A rapidly growing area of employment litigation involves collective actions brought by groups of employees claiming that they have been cheated out of overtime by employers who have failed to follow the requirements of the Fair Labor Standards Act. Yesterday, the United States Supreme Court decided Genesis Healthcare Corp. v. Symczyk, sidestepping one of the key questions presented while at the same time validating a defense strategy for employers wishing to achieve the early dismissal of an FLSA collective action.

The facts of Genesis likely are familiar to any employer who has defended an FLSA claim in the past. The plaintiff, Symczyk, worked as a nurse in a hospital run by the defendant. Symczyk claimed that Genesis violated the FLSA by automatically deducting 30 minutes of time worked per shift for meal breaks, even where an employee performed compensable work during those breaks. Symczyk sued on her own behalf and on behalf of “all other persons similarly situated” to recover compensation for that time, along with attorneys’ fees and liquidated damages.

Before the litigation could advance very far, and before a collective action was certified, Genesis made Symczyk an offer of judgment under Federal Rule of Civil Procedure 68 for $7,500 plus costs and attorneys’ fees to be determined by the Court. Although that offer was for everything that Symczyk could hope personally to recover if she took the case forward, she rejected it by not responding before the offer expired. Genesis then moved to dismiss, claiming that because it had offered Symczyk full relief, there no longer was a case in controversy for the Court to rule upon. The trial court agreed and dismissed the case, extinguishing Symczyk’s lawsuit before she had an opportunity to have the collective action certified. The Third Circuit Court of Appeals reversed, holding that while Symczyk’s claim was moot, her collective action was not because allowing defendants to “pick off” named plaintiffs before certification frustrated the goals of collective actions. The case was remanded to the trial court to allow Symczyk to seek conditional certification which, if successful, would relate back to the date of Symczyk’s original complaint. Genesis sought review from the United States Supreme Court, which was granted.

Genesis asked the Supreme Court to resolve whether an offer of judgment for full relief to an individual moots not only the individual plaintiff’s claim, but also the entire collective action, assuming that no other employees had opted in at the time the offer was made. Importantly, Symczyk had not accepted the offer, and had received no payment of any compensation at the time of the dismissal. If validated by the Supreme Court, employers would have an effective strategy to shut down potential FLSA collective actions quickly and cheaply – simply make an offer of judgment for full relief to the single plaintiff who brought the claim, and, whether the individual plaintiff accepts it or not, the entire collective action must be dismissed. Such a tactic substantially reduces the bargaining power that plaintiffs’ counsel has to pressure an employer to resolve a claim with a substantial payment of attorneys’ fees.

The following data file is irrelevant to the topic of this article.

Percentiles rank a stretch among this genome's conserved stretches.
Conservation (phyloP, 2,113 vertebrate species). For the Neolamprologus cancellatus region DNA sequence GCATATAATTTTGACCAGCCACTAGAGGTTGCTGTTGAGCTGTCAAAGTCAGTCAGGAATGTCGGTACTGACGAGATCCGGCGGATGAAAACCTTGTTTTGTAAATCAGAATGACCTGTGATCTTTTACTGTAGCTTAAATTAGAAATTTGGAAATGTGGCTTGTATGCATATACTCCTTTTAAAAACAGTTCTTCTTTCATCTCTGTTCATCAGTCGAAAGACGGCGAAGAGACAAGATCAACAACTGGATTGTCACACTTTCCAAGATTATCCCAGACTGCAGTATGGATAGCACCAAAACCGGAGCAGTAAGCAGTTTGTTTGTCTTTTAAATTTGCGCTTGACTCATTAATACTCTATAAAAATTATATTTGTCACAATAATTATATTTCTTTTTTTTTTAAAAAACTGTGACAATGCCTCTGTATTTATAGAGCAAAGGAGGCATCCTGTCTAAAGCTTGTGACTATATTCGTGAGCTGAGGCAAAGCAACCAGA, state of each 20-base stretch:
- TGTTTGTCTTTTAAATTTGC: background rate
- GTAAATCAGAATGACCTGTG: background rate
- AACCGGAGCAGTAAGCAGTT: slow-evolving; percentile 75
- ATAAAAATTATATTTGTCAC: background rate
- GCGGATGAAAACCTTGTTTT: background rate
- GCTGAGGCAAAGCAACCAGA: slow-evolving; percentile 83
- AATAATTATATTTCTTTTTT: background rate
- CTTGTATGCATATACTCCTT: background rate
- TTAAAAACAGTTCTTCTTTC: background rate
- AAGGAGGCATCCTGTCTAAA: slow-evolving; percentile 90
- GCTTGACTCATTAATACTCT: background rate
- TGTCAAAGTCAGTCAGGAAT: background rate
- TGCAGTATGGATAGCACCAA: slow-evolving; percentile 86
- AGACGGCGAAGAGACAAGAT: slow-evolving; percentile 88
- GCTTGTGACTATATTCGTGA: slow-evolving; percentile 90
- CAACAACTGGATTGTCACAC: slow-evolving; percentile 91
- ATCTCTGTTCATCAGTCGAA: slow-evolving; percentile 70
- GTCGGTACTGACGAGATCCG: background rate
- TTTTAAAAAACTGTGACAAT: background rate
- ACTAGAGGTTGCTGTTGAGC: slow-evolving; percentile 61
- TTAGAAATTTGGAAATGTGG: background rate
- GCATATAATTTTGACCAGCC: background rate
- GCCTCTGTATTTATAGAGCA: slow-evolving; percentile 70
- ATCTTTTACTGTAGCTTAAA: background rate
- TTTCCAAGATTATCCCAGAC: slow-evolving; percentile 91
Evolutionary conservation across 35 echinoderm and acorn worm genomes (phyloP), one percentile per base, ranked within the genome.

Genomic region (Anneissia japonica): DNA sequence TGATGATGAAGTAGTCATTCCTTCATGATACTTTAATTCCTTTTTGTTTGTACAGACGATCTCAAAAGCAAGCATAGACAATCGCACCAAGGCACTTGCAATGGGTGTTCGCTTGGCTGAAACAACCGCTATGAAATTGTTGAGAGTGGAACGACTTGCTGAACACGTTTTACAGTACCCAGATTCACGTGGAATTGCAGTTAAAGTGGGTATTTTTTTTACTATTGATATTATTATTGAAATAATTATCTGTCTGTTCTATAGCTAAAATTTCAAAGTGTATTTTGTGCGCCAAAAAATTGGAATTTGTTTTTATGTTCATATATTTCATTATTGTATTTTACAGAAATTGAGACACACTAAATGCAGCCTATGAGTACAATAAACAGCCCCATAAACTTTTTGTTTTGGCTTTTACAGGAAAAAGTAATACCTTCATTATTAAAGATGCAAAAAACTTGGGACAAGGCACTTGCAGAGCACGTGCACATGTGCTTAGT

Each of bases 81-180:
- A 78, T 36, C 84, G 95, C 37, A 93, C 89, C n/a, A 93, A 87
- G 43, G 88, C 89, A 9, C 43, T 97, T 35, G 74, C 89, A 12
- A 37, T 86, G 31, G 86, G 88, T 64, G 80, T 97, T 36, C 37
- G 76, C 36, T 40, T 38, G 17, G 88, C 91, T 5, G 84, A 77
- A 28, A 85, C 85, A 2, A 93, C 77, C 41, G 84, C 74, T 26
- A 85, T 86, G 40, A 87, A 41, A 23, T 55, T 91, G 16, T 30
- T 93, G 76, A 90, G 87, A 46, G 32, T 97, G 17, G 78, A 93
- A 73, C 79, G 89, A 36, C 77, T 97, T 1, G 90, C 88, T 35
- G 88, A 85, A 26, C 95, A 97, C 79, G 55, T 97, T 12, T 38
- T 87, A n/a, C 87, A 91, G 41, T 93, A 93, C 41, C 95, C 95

Unfortunately, the Supreme Court sidestepped one of the key issues. Rather than deciding whether an offer of judgment for full relief moots a claim for relief even if it is declined, the Supreme Court held that the parties had not preserved that question for appeal. The parties had agreed below that, under Third Circuit precedent, a rejected offer of judgment for full relief does moot the claim of the individual litigant. As a result, the Supreme Court held that whether an unaccepted offer of judgment for full relief moots a claim was not preserved for appeal. The split between the various circuits on this question remains unresolved.

The Supreme Court did, however, resolve what happens to a purported collective action when the claim of an individually named plaintiff is mooted. In short, the Court held that an FLSA collective action (unlike a class action certified under Federal Rule of Civil Procedure 23) has no independent legal status and, as a result, if the claim of the only individual who brought the claim has been mooted, the entire lawsuit properly is dismissed.

This ruling endorses a strategy that has been used by employers in various jurisdictions to shut down purported FLSA collective actions before they can get off the ground. Specifically, making an offer of judgment (in jurisdictions where such offers are found to moot claims even where rejected) or sending a check to the individual defendant for the allegedly unpaid wages, liquidated damages, and an offer to pay a reasonable attorneys’ fee to be determined by the Court, can “pick off” the plaintiff spearheading an FLSA collective action and result in dismissal of the lawsuit before the plaintiff’s attorneys can solicit other employees to expand the size of the class. If an employer can accomplish that task through a rejected offer of judgment, then it would pay nothing for the dismissal. Even if payment of back wages and a relatively minor attorneys’ fee is required, that often is preferable to a large collective action and the significant inconvenience and expense that its defense requires.

Every situation is different, and a strategy that makes sense in one case may not make sense in another. Genesis provides, however, an important new strategy for employers attempting to minimize their liability for alleged FLSA violations.